The profession has long faced fee pressures of the sort not seen by other disciplines. All too often the annual meeting with clients becomes a game of poker over the fee.
According to Norman Younger FCCA, founder and director of Maximiti, this points to clients failing to make proper use of their accountant for business advice and unfairly relegating them to the role of compliance clerks.
So where does the fault lie? Given that Maximiti also found that 68% of firms claimed that they saw themselves as “trusted business advisers” it would appear that this message is not being articulated adequately to clients or that clients simply do not believe that accountants have the commercial nous needed for the front line of business.
“I think many small firm owners would be surprised about (a) how much practical experience many accountants actually have – after all a practice is also a business, complemented by the fact many partners have external business interests , and (b) how their experiences in advising a wide range of businesses can be easily applied across all sectors” adds Younger.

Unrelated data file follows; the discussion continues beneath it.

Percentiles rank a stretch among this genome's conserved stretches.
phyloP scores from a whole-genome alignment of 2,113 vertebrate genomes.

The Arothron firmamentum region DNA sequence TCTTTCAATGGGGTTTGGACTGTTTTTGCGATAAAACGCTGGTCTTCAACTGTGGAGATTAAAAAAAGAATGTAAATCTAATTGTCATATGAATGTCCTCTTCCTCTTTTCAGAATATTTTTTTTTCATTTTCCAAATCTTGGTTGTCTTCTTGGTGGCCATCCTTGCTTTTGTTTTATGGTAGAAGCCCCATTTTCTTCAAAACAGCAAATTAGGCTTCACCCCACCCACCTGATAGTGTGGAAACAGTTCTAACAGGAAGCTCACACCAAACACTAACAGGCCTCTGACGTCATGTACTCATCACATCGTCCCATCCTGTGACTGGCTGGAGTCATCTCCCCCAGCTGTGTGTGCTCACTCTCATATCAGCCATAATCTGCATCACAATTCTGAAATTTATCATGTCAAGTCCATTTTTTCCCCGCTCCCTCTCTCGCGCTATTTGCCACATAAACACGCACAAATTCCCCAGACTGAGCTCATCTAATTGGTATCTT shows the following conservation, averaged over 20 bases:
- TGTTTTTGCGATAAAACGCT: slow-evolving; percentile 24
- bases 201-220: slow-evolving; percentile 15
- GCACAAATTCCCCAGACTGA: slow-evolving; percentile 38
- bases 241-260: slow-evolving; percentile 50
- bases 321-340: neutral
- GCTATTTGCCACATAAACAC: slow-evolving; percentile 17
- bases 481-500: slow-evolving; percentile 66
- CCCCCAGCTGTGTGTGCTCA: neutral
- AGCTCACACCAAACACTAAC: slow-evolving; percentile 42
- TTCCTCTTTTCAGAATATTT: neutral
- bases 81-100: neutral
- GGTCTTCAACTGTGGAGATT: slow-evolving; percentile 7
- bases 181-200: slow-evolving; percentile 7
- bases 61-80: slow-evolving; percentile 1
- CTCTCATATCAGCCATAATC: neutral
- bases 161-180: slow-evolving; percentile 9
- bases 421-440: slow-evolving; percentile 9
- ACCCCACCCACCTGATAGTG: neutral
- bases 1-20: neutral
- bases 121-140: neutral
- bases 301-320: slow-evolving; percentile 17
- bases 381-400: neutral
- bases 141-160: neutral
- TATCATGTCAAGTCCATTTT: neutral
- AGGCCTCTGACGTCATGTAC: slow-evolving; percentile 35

Clearly there is an expectations gap but the question is whether enough firms are grasping the nettle to push themselves forward as people who can truly add value to their clients’ businesses.
Younger ends off by predicting that as change sweeps the profession many will have no choice but to do so in order to keep the lights on